woke up to news this morning that Jon Ossoff’s failure to flip Georgia’s Sixth Congressional District will “come as a crushing emotional blow to Democrats.” Well, not this Democrat. And not just because, as I wrote back in April, “an Ossoff victory would represent a repudiation of Trump, but not our broken politics.” Joan Walsh The 30-year-old political novice announced his campaign with the invitation to “make Trump furious”—an aim impossible to resist, if not exactly difficult to achieve, since “furious” and “smug” seem to be the Trumpster’s only working gears. And though Ossoff’s decision to run an issue-lite, centrist campaign aimed at wooing moderate Republicans and disaffected women might have been a questionable tactic, the army of fired-up Georgia women who answered his call—and who told my colleague Joan Walsh that they intend to stay involved in politics—should remind progressives that local knowledge matters. What works just fine in Manhattan might not fly in Montana, or in Cobb County, Georgia. Even in local terms though, there were problems with Ossoff, whose failure to actually live in the district he wanted to represent made it easier for the Republicans to attack him as an “outsider.” Still, he would have been a huge improvement over Karen Handel, a perennial Republican candidate whose main previous claim to fame was her effort, as vice president of the Susan G. Komen cancer charity, to defund Planned Parenthood.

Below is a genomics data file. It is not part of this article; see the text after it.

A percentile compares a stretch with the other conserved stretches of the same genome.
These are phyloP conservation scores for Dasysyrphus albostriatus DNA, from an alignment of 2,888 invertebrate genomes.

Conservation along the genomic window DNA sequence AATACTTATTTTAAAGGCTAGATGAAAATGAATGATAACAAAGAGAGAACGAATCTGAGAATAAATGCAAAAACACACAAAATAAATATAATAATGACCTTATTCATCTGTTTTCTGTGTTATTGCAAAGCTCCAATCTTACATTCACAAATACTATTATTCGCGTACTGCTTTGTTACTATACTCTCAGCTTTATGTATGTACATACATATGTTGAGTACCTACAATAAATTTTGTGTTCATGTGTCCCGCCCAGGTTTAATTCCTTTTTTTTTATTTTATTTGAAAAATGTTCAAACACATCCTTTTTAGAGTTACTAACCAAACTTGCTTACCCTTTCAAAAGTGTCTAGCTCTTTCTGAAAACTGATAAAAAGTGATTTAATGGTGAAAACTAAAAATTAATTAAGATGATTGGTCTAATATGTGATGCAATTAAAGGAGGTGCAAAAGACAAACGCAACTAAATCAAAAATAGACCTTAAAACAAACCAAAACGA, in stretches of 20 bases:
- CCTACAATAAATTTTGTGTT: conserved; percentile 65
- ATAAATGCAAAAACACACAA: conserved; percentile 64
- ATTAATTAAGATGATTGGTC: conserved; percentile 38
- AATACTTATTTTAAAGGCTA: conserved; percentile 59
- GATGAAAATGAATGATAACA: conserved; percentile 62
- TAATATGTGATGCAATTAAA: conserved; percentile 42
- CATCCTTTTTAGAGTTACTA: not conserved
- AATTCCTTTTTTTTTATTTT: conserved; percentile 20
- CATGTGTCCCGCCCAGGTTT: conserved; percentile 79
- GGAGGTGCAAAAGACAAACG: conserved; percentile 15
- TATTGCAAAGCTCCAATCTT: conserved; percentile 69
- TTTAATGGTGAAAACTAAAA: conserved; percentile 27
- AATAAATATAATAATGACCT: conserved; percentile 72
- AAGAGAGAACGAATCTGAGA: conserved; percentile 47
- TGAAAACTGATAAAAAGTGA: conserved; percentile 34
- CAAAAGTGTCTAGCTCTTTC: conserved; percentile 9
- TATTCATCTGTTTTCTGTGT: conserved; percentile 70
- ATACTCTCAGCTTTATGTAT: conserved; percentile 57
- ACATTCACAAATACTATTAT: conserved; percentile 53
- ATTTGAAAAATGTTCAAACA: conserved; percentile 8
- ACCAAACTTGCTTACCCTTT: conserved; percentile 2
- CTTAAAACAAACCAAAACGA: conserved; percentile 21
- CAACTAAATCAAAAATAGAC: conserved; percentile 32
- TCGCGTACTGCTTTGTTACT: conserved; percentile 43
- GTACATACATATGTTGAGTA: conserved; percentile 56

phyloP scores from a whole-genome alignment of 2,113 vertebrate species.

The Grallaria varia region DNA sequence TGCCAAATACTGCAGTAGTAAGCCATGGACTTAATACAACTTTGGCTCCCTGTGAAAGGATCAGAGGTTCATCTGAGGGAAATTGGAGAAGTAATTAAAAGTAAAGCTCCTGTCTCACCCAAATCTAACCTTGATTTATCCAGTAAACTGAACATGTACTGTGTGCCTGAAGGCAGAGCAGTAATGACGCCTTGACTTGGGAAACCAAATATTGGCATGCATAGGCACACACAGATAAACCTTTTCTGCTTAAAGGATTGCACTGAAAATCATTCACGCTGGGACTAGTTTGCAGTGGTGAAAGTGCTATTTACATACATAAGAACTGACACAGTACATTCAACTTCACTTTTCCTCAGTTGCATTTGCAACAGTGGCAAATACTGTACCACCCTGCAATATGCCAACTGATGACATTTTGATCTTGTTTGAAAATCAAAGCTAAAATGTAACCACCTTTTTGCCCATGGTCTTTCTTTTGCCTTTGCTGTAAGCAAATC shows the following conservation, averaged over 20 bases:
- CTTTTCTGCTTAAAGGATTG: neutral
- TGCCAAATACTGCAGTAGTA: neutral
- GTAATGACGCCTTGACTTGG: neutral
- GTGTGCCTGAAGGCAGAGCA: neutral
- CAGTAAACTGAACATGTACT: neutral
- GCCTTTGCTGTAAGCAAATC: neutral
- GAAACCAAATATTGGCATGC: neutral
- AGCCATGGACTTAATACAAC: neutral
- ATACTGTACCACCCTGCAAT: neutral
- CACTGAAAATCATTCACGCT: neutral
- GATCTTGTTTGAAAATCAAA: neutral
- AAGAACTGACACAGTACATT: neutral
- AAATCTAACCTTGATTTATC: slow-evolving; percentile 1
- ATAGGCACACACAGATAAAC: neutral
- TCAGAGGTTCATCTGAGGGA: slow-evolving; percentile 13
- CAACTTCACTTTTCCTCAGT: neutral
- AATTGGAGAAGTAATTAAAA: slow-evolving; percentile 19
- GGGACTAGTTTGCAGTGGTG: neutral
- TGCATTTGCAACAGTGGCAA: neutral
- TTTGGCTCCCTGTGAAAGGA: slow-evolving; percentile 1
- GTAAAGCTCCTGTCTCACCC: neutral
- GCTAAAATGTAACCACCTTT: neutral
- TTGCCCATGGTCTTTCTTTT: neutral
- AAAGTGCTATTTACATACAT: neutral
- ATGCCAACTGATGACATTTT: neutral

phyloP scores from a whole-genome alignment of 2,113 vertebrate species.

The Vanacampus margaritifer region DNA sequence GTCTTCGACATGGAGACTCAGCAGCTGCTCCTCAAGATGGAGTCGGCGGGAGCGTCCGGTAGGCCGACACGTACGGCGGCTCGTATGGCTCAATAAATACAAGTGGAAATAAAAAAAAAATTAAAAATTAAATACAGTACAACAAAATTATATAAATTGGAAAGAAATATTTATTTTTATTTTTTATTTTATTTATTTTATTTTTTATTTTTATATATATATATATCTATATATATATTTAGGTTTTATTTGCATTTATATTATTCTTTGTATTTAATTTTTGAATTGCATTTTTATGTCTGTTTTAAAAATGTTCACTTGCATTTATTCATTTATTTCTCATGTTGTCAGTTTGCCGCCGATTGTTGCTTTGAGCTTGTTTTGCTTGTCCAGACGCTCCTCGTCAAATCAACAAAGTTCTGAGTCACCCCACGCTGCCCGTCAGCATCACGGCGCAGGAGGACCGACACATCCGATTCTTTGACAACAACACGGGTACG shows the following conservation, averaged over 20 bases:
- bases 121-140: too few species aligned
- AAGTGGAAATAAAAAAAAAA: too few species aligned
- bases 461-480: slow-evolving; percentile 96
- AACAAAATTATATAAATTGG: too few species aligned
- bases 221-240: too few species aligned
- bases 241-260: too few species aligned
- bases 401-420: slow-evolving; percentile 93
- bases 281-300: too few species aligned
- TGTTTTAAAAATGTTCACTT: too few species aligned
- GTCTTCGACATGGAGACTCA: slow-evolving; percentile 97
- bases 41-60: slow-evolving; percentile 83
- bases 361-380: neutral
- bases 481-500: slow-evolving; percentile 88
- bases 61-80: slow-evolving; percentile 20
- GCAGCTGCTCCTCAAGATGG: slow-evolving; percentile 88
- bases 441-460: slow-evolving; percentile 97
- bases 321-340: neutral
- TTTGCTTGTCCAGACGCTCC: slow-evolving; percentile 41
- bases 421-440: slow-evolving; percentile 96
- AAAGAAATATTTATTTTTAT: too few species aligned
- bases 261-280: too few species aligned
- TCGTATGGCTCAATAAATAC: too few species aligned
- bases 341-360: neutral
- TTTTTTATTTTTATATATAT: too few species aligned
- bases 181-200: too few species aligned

A subscription may be required to read the complete article.